Allan Bisback likes to take a walk along Queen Street most mornings, from his Park Avenue home to the Old Town post office.
The first-term town councillor stops for coffee along his route, chatting with locals and hearing what they’re thinking about town issues.
They don’t hold back with their opinions, says the chair of the town’s budget committee, although recently, with the combination of snowy, cold days and COVID, he isn’t seeing a lot of people when he’s out and about.
However, after the controversy of last week’s council meeting to give final approval to the town’s budget, he says, those he has spoken to had mostly positive comments about it.
The same is true of the many emails and phone calls he has received.
“People are saying, ‘you guys have a tough job, coming out of a pandemic. We don’t envy your job.’ I’ve had a lot of phone calls, and people aren’t shy. But nobody is saying it’s terrible, it’s a catastrophe.” says Bisback.
“I’ve had no negative feedback about 2.99 per cent.”
He’s referring to the increase the budget delivers to taxpayers, after councillors approved the work of the budget committee, with Bisback as chair and four other councillors spending many hours going over it line by line with corporate services director director Kyle Freeborn, as they struggled to bring what was originally a 13 per cent increase down to something taxpayers could live with.
He has had questions about the levy increase for those living in urban areas to cover storm water management requirements, but that, he says, “is nothing new,” although some residents in rural areas are confused about who pays for it.
Despite grants received to cover pandemic costs, the open-close, open-close of facilities in response to COVID, as well as the additional cleaning, screening and bylaw enforcement, takes a toll on the cost of running a municipality, while “revenues plummeted,” also a result of the pandemic.
Parking has always been a good source of revenue for the town, “but it took a nosedive,” says Bisback. Other sources such as rental of town facilities, and town programs at the community centre “went down the tube,” and contributed to the hit to revenue.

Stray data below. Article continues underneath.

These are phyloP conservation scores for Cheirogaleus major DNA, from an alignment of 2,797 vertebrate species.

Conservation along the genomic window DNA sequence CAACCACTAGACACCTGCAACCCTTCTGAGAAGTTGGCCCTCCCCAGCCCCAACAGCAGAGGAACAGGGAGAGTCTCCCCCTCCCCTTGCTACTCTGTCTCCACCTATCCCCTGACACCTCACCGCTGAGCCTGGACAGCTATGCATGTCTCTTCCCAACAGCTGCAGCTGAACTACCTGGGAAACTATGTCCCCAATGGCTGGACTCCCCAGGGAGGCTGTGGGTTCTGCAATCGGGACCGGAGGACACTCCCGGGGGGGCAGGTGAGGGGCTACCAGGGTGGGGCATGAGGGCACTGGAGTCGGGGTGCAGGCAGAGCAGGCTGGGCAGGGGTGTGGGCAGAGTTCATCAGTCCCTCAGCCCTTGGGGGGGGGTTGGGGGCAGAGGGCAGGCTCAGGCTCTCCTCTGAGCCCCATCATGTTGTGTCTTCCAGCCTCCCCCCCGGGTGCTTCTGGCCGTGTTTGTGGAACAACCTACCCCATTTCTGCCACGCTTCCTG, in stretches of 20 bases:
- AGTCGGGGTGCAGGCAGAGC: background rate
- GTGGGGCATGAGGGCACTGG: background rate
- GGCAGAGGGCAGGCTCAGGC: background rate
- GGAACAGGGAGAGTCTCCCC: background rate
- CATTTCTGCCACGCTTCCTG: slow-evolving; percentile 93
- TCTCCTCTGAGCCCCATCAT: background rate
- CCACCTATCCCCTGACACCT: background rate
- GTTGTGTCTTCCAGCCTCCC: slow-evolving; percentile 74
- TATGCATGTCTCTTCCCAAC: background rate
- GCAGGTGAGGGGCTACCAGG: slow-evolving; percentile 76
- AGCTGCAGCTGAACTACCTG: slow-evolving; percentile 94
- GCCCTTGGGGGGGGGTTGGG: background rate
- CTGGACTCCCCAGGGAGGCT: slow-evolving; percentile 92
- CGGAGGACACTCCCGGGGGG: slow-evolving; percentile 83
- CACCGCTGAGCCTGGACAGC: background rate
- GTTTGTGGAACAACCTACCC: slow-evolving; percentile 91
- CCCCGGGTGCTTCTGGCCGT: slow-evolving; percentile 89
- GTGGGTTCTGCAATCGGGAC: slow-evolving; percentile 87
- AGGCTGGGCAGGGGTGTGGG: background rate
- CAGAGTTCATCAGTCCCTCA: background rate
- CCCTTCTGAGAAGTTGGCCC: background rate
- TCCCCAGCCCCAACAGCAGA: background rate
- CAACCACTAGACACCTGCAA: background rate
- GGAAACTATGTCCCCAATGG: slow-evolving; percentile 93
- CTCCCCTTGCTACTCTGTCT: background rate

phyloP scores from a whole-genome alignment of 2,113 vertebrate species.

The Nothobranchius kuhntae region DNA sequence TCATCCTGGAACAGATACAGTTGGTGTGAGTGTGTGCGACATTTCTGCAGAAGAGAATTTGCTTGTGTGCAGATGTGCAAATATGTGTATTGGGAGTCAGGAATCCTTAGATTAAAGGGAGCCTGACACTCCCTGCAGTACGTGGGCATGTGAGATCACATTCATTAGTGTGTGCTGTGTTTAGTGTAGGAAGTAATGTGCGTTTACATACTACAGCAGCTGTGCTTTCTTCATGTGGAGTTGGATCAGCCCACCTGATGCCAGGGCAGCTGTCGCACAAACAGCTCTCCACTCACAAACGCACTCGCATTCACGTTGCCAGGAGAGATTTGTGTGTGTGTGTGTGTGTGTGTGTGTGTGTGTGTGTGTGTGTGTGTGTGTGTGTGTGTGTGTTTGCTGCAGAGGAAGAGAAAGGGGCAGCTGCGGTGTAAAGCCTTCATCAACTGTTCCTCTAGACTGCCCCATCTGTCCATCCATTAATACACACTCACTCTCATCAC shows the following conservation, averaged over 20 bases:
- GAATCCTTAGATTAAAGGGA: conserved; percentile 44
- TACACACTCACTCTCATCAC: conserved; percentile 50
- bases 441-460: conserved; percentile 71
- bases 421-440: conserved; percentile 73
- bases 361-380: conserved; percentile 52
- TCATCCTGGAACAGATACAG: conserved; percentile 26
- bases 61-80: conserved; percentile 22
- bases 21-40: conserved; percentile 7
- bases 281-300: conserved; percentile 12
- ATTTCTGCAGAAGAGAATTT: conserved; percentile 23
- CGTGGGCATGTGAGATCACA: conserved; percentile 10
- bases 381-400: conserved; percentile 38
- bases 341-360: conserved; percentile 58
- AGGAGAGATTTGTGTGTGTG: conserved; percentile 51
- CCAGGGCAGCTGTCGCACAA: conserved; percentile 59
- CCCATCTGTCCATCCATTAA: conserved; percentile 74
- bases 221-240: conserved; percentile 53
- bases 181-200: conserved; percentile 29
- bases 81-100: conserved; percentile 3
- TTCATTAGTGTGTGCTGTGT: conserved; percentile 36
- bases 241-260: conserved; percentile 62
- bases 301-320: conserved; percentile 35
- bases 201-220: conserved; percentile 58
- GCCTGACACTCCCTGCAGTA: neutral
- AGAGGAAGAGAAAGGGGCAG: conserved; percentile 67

Only one councillor opposed the budget, and although Bisback strives to remain professional, he is troubled by the criticism levelled at councillors, not only over the budget, which they all agree is not sustainable, but for their overall performance during this term, which will come to an end following an October election.
If he’s heard any negative comments, it’s about the behaviour of councillors, that “‘you guys aren’t getting along.’ That’s the perception. They joke that we need to get along more. It’s okay to disagree, as long as we do it in a professional manner.”
What to him is unprofessional is a councillor “misstating facts and misleading the public” in an emotional moment, with statements that are untrue, he says.
He would have preferred specific questions about the budget, and solutions for some of the issues, that could have been brought to the attention of the audit committee at any time during their months of meetings. Councillors who are not members of the committee were encouraged to attend, and welcome to ask questions.
Bisback knows future budgets at a three per cent increase will not likely be possible, with union negotiations for staff salaries coming in the year ahead.
He suspects budgets will have to match inflation, which currently runs around 4.5 per cent. “I wouldn’t expect it to be less than the average inflation rate going forward.”
The uncertainty of COVID was a major consideration with this year’s “maintenance 2.0” budget.
“We’re in a better position financially than last year,” says Bisback, but the tax increase continues to be a reflection of “we still don’t know what to expect.”
The councillor says he takes his role as an elected representative seriously. Responding to criticism this council is trying to do too much, he disagrees, and had a conversation with CAO Marnie Cluckie that confirmed his thinking.
Council, he says, has put forward visions for the future through various initiatives and studies, and it looks like it has a lot on its plate. “But they don’t all need to be done in the next nine months” of this council term. “We’ve hired a very good CAO who is doing a great job of leading staff and setting priorities. Our CAO is comfortable saying when we have to slow things down or speed things up. That’s the role of a CAO.”
Including those items in this budget ensures the money is put aside to get them started. Some of them will be funded by grants and development fees, not taxpayers, he adds.
He hopes to be on council next term to see them advanced. “I want to be part of the team that makes decisions, provides leadership, and leaves a legacy for this town.”